For Immediate Release
Farm Sanctuary and Actress Ginnifer Goodwin Urge Public to Adopt-A-Turkey and Save a Life This Thanksgiving
Nation’s Leading Farm Animal Protection Organization Announces “Big Love” Star Ginnifer Goodwin as 2009 Adopt-A-Turkey Project Spokesperson
Thanksgiving, Farm Sanctuary, the nation's leading farm animal
protection organization, is teaming up with actress Ginnifer Goodwin, star of
HBO's "Big Love," to launch their annual Adopt-A-Turkey Project, a national program designed to end the misery of
commercially-raised turkeys by educating the public about the horrific
cruelties endured by these sentient beings and offering a compassionate
alternative for Thanksgiving.
Each year 250 to 300 million turkeys are slaughtered for
food in the U.S.- more than 45 million for Thanksgiving alone- resulting
in thousands of birds being tightly confined in dark, filthy sheds, debeaked
and detoed without anesthetic and bred to reach a crippling weight at
an unnaturally fast rate.
"After spending time with the rescued turkeys at Farm Sanctuary's shelter and seeing how similar
they are to my furry companion animals at home, I knew I needed to do
everything in my power to protect these friendly and curious birds from the daily
pain and suffering they endure on factory farms," said Goodwin. "With
so many delicious, cruelty-free Thanksgiving dishes available, there is no
reason why any living being should be treated like an unfeeling commodity. I encourage
everyone to start a new, compassionate Thanksgiving tradition this year and Adopt-A-Turkey, rather than eat
Have a Heart, Adopt-A-Turkey
Since 1986, the Adopt-A-Turkey Project has led
to the rescue of more than one thousand turkeys and shifted public attitudes
toward this Native American bird by offering thousands of people the
opportunity to "adopt" a turkey who lives at one of Farm
Sanctuary's two shelters in New York and
a one-time $25 donation. Turkey
sponsors receive a special Adopt-A-Turkey certificate with a color photo of
and fun details about their new friend. Every November a new set of "spokesturkeys"
are unveiled and their peppy personalities and enthusiastic pleas for adoption
have made even the staunchest meat-eaters reconsider what they eat on
Thanksgiving and throughout the year. This year, six special rescued birds
named Bubbles, Mello, Rhonda, Gideon, Olive and Hawthorn will vie for the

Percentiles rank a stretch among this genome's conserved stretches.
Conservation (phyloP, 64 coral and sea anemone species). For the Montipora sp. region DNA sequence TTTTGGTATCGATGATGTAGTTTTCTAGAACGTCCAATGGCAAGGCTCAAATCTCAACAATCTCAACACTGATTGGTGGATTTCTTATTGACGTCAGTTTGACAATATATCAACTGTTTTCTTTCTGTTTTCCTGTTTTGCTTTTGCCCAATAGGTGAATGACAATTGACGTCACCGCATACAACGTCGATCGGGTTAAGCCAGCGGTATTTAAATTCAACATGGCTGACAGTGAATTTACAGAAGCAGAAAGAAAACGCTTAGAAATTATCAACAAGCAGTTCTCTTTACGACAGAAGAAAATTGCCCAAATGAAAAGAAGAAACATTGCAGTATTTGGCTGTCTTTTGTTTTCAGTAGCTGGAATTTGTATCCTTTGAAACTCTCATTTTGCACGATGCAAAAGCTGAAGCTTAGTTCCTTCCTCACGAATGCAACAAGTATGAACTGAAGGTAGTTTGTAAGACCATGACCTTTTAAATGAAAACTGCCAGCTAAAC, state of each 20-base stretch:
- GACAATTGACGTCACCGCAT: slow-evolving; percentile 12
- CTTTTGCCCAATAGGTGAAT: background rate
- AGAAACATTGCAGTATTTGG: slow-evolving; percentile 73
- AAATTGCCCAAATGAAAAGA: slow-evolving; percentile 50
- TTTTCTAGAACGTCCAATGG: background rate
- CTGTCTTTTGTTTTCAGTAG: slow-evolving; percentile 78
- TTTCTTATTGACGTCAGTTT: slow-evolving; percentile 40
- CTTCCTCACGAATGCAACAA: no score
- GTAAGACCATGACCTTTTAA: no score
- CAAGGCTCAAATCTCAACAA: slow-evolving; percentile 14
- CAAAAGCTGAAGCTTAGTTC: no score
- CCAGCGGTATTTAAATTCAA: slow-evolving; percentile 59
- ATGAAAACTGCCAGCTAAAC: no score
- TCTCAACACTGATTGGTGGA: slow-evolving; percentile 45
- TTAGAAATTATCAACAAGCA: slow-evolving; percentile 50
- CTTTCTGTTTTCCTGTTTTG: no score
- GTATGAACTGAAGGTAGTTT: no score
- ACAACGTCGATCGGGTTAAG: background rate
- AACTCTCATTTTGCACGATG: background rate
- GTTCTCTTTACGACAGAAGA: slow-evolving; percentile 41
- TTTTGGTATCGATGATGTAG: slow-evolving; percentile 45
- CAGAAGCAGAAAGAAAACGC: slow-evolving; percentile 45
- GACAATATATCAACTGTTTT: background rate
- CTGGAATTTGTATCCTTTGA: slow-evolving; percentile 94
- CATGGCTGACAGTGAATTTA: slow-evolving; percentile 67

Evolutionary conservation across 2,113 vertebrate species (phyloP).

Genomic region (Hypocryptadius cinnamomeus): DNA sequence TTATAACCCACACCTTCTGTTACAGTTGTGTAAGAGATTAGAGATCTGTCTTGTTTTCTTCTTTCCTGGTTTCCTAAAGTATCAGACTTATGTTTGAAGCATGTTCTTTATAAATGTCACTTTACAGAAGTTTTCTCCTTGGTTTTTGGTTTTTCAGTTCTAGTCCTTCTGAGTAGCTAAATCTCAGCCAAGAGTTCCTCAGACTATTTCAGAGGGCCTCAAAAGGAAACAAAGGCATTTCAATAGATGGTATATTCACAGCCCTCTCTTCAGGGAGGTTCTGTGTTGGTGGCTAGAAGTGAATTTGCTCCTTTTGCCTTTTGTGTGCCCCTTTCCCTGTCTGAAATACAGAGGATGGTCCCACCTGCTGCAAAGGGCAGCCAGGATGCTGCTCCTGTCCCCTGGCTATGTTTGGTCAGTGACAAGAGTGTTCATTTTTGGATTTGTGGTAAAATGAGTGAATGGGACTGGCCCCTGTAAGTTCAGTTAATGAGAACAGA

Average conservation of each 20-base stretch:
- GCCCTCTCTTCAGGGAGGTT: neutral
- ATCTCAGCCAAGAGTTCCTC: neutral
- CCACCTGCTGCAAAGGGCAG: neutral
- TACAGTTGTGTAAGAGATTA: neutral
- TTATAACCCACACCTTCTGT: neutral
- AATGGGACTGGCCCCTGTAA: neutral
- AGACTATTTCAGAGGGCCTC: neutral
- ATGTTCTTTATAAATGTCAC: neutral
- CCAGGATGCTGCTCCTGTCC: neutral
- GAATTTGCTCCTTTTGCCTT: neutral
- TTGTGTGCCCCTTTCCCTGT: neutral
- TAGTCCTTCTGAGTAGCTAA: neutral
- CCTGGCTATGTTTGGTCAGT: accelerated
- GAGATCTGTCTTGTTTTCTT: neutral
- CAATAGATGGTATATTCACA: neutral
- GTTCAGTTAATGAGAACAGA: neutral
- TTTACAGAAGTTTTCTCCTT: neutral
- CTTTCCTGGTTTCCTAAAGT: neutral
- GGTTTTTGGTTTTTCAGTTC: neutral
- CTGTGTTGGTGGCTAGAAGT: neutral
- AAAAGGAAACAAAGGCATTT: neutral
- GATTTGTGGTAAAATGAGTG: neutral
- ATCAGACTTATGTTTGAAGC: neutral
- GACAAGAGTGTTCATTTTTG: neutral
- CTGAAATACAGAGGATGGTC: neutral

hearts of potential adopters.
All Aboard! The Turkey Express
For those who would like to provide a lifelong home for
rescued turkeys, Farm Sanctuary staff
will personally deliver turkey companions to approved adopters via the Turkey Express, an
annual adoption event that has enabled the organization to
place more than 500 rescued turkeys into safe, permanent and loving homes
throughout the country.
"We are thrilled to announce Ginnifer Goodwin as our
official 2009 Adopt-A-Turkey Project spokesperson," said Farm Sanctuary President and Co-Founder Gene Baur. "Her love and compassion for all animals makes her the perfect
spokesperson for individuals who have been unfairly denigrated and suffered
severe cruelty. She will impact the lives of turkeys everywhere by
shedding light on their feelings and the plight of factory farmed animals, and by
encouraging citizens to consider compassionate alternatives."
To learn more about Farm
access helpful holiday resources- including recipes, videos and
literature- and view the 2009 "Turkey Adoption List," as well
as adoption applications, please visit www.adoptaturkey.org
or call 1-888-SPONSOR.
Farm Sanctuary is the nation's leading farm animal protection organization. Since incorporating in 1986, Farm Sanctuary has worked to expose and stop cruel practices of the "food animal" industry through research and investigations, legal and institutional reforms, public awareness projects, youth education, and direct rescue and refuge efforts. Farm Sanctuary shelters in Watkins Glen, N.Y., and Orland, Calif., provide lifelong care for hundreds of rescued animals, who have become ambassadors for farm animals everywhere by educating visitors about the realities of factory farming.